Apple iPhone users are more likely to go online using Wi-Fi networks as opposed to Android handset users, comScore’s latest study reveals today.
The market research company’s analysis, which examined and analyzed mobile and Wi-Fi Internet connections on smartphones in the UK and the US, notes “a significantly higher percentage of iPhones than Android phones [are] connecting to the Internet via Wi-Fi networks”.
“With the rise in adoption of smartphones, tablets, and other connected devices, network operators have seen a surge in mobile web activity and face new challenges in keeping up with data demands while maintaining their quality of service,” says Serge Matta, President of Operator and Mobile Solutions at comScore.
“As bandwidth usage increases and the spectrum becomes more scarce, operators, OEMs, and others in the mobile ecosystem should understand the different dynamics between the use of mobile and Wi-Fi networks to develop strategies to optimize resources and provide their customers with continued high-quality network service,” he added.
According to comScore’s data-gathering results, 87 percent of all unique iPhone owners in Great Britain used both mobile and Wi-Fi networks to access the Internet, as opposed to 57 percent of unique Android smartphone users.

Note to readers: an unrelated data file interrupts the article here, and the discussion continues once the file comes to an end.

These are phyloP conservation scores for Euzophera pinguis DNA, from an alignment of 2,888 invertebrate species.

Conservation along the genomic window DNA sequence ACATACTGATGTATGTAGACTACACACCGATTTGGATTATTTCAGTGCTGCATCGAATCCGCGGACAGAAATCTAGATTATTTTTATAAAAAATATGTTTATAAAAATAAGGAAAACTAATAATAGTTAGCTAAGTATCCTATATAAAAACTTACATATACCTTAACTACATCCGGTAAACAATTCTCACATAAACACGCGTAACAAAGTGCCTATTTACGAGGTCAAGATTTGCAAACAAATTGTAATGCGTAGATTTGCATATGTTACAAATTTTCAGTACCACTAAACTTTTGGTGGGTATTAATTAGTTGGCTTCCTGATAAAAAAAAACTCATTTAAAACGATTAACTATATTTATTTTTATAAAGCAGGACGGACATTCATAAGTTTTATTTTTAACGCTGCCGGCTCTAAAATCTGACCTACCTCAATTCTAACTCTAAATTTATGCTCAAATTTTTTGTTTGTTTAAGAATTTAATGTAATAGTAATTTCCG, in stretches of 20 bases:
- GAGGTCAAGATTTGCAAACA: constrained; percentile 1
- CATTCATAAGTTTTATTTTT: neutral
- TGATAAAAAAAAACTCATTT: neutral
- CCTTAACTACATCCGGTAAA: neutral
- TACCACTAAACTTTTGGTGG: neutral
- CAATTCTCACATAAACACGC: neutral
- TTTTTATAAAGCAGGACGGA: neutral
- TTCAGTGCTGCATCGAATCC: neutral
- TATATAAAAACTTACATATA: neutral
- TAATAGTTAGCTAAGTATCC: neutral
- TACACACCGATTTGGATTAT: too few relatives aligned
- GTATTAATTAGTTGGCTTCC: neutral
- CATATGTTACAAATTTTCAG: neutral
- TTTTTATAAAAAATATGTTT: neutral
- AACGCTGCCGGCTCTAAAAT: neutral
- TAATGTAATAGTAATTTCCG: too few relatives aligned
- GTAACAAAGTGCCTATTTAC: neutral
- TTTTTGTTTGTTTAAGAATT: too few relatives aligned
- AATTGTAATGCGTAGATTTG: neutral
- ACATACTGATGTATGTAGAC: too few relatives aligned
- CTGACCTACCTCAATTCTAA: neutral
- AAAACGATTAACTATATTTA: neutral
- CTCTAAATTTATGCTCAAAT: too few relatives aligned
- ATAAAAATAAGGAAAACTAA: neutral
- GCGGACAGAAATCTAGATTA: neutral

The data points out this behavioral pattern falls coherent in the US, where 71 percent of unique iPhone users went online through both mobile and Wi-Fi networks, whereas only 32 percent of Android owners used both.
ComScore’s analysis also divulged that 69 percent of overall unique smartphones in the UK accessed the Internet through both mobile and Wi-Fi network connections, as opposed to only 38 percent of unique smartphones in the US.
Moreover, US smartphones on AT&T were more inclined to use Wi-Fi networks compared to other major local telecoms carriers, likely attributed to AT&T having a larger slice in iPhone market share and America’s broadest Wi-Fi hotspot network.
In Blighty, Orange, Telefonica and Vodafone were more likely to use Wi-Fi connections as opposed to their rivals.
“The difference in mobile and Wi-Fi network usage across the U.S. and U.K. suggests that there are a few factors at play affecting Wi-Fi utilization rates,” said Matta. “In the U.K., the scarcity of unlimited data plans and higher incidence of smartphone pre-paid contracts with a pay-as-you-go data model likely contributes to data offloading among users wanting to economize their mobile usage. In addition, the current lack of high-speed data networks in the U.K. might also lead users to seek out higher bandwidth capacity on Wi-Fi networks. In the U.S., the increased availability of LTE, 4G and other high-speed data networks currently make it less necessary for smartphone users to offload, but it’s also possible that the diminishing availability of unlimited cellular data plans will eventually push more usage to Wi-Fi.”